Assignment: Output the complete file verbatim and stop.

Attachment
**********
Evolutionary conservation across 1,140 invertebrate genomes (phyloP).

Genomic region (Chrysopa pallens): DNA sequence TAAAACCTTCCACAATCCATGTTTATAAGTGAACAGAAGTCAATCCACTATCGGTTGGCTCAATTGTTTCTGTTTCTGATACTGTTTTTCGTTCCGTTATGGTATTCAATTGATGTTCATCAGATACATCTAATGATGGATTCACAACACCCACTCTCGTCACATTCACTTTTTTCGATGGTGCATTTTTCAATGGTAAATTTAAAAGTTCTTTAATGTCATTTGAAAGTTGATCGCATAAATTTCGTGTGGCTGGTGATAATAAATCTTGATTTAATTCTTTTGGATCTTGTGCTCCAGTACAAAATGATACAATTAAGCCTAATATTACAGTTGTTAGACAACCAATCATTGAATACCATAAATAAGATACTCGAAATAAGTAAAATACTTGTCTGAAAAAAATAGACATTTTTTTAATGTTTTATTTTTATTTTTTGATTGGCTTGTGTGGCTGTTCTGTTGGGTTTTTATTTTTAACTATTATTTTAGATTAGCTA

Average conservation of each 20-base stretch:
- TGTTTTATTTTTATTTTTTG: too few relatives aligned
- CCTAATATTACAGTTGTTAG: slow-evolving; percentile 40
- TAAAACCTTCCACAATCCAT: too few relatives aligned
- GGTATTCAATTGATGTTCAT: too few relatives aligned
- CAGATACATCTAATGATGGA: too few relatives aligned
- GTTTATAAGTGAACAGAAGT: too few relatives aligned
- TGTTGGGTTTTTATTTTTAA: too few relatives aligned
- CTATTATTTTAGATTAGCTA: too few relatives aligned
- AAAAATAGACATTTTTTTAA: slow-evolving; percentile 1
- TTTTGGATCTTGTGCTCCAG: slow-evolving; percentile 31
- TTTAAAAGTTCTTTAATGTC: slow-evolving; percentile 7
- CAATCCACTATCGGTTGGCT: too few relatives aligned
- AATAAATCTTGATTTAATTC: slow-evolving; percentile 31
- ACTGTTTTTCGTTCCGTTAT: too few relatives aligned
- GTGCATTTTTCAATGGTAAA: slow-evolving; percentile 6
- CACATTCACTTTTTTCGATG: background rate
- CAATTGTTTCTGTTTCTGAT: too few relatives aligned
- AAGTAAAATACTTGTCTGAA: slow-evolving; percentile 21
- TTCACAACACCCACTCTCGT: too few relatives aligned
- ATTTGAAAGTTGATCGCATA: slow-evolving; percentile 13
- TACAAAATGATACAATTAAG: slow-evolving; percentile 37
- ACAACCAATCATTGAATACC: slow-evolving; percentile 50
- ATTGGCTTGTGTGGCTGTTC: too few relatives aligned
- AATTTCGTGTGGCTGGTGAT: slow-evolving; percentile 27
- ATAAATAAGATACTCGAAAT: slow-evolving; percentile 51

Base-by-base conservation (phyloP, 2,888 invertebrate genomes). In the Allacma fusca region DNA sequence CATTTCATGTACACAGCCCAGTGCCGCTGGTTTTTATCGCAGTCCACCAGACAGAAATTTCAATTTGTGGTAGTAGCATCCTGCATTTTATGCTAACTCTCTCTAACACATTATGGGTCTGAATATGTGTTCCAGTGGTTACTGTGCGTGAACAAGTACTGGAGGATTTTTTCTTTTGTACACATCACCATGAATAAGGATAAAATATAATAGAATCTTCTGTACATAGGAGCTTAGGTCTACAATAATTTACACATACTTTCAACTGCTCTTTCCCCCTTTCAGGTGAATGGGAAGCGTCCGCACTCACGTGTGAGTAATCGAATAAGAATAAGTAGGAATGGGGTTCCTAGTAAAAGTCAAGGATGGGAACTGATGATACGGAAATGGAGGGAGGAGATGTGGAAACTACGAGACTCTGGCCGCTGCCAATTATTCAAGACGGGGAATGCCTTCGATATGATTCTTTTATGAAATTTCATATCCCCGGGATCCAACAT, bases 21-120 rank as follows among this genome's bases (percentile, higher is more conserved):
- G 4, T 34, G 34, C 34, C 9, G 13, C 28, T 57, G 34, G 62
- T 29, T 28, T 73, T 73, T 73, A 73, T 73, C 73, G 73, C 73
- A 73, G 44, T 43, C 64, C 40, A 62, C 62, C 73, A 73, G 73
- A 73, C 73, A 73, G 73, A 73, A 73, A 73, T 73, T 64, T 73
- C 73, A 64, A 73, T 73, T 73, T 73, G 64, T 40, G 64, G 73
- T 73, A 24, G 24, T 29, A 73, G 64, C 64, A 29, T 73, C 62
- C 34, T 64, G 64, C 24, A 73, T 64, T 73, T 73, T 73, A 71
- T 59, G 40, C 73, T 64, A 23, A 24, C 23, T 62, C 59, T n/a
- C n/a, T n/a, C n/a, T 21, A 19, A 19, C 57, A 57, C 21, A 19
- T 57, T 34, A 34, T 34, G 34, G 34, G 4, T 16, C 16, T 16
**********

Evolutionary conservation across 1,140 invertebrate genomes (phyloP).

Genomic region (Chrysopa pallens): DNA sequence TAAAACCTTCCACAATCCATGTTTATAAGTGAACAGAAGTCAATCCACTATCGGTTGGCTCAATTGTTTCTGTTTCTGATACTGTTTTTCGTTCCGTTATGGTATTCAATTGATGTTCATCAGATACATCTAATGATGGATTCACAACACCCACTCTCGTCACATTCACTTTTTTCGATGGTGCATTTTTCAATGGTAAATTTAAAAGTTCTTTAATGTCATTTGAAAGTTGATCGCATAAATTTCGTGTGGCTGGTGATAATAAATCTTGATTTAATTCTTTTGGATCTTGTGCTCCAGTACAAAATGATACAATTAAGCCTAATATTACAGTTGTTAGACAACCAATCATTGAATACCATAAATAAGATACTCGAAATAAGTAAAATACTTGTCTGAAAAAAATAGACATTTTTTTAATGTTTTATTTTTATTTTTTGATTGGCTTGTGTGGCTGTTCTGTTGGGTTTTTATTTTTAACTATTATTTTAGATTAGCTA

Average conservation of each 20-base stretch:
- TGTTTTATTTTTATTTTTTG: too few relatives aligned
- CCTAATATTACAGTTGTTAG: slow-evolving; percentile 40
- TAAAACCTTCCACAATCCAT: too few relatives aligned
- GGTATTCAATTGATGTTCAT: too few relatives aligned
- CAGATACATCTAATGATGGA: too few relatives aligned
- GTTTATAAGTGAACAGAAGT: too few relatives aligned
- TGTTGGGTTTTTATTTTTAA: too few relatives aligned
- CTATTATTTTAGATTAGCTA: too few relatives aligned
- AAAAATAGACATTTTTTTAA: slow-evolving; percentile 1
- TTTTGGATCTTGTGCTCCAG: slow-evolving; percentile 31
- TTTAAAAGTTCTTTAATGTC: slow-evolving; percentile 7
- CAATCCACTATCGGTTGGCT: too few relatives aligned
- AATAAATCTTGATTTAATTC: slow-evolving; percentile 31
- ACTGTTTTTCGTTCCGTTAT: too few relatives aligned
- GTGCATTTTTCAATGGTAAA: slow-evolving; percentile 6
- CACATTCACTTTTTTCGATG: background rate
- CAATTGTTTCTGTTTCTGAT: too few relatives aligned
- AAGTAAAATACTTGTCTGAA: slow-evolving; percentile 21
- TTCACAACACCCACTCTCGT: too few relatives aligned
- ATTTGAAAGTTGATCGCATA: slow-evolving; percentile 13
- TACAAAATGATACAATTAAG: slow-evolving; percentile 37
- ACAACCAATCATTGAATACC: slow-evolving; percentile 50
- ATTGGCTTGTGTGGCTGTTC: too few relatives aligned
- AATTTCGTGTGGCTGGTGAT: slow-evolving; percentile 27
- ATAAATAAGATACTCGAAAT: slow-evolving; percentile 51

Base-by-base conservation (phyloP, 2,888 invertebrate genomes). In the Allacma fusca region DNA sequence CATTTCATGTACACAGCCCAGTGCCGCTGGTTTTTATCGCAGTCCACCAGACAGAAATTTCAATTTGTGGTAGTAGCATCCTGCATTTTATGCTAACTCTCTCTAACACATTATGGGTCTGAATATGTGTTCCAGTGGTTACTGTGCGTGAACAAGTACTGGAGGATTTTTTCTTTTGTACACATCACCATGAATAAGGATAAAATATAATAGAATCTTCTGTACATAGGAGCTTAGGTCTACAATAATTTACACATACTTTCAACTGCTCTTTCCCCCTTTCAGGTGAATGGGAAGCGTCCGCACTCACGTGTGAGTAATCGAATAAGAATAAGTAGGAATGGGGTTCCTAGTAAAAGTCAAGGATGGGAACTGATGATACGGAAATGGAGGGAGGAGATGTGGAAACTACGAGACTCTGGCCGCTGCCAATTATTCAAGACGGGGAATGCCTTCGATATGATTCTTTTATGAAATTTCATATCCCCGGGATCCAACAT, bases 21-120 rank as follows among this genome's bases (percentile, higher is more conserved):
- G 4, T 34, G 34, C 34, C 9, G 13, C 28, T 57, G 34, G 62
- T 29, T 28, T 73, T 73, T 73, A 73, T 73, C 73, G 73, C 73
- A 73, G 44, T 43, C 64, C 40, A 62, C 62, C 73, A 73, G 73
- A 73, C 73, A 73, G 73, A 73, A 73, A 73, T 73, T 64, T 73
- C 73, A 64, A 73, T 73, T 73, T 73, G 64, T 40, G 64, G 73
- T 73, A 24, G 24, T 29, A 73, G 64, C 64, A 29, T 73, C 62
- C 34, T 64, G 64, C 24, A 73, T 64, T 73, T 73, T 73, A 71
- T 59, G 40, C 73, T 64, A 23, A 24, C 23, T 62, C 59, T n/a
- C n/a, T n/a, C n/a, T 21, A 19, A 19, C 57, A 57, C 21, A 19
- T 57, T 34, A 34, T 34, G 34, G 34, G 4, T 16, C 16, T 16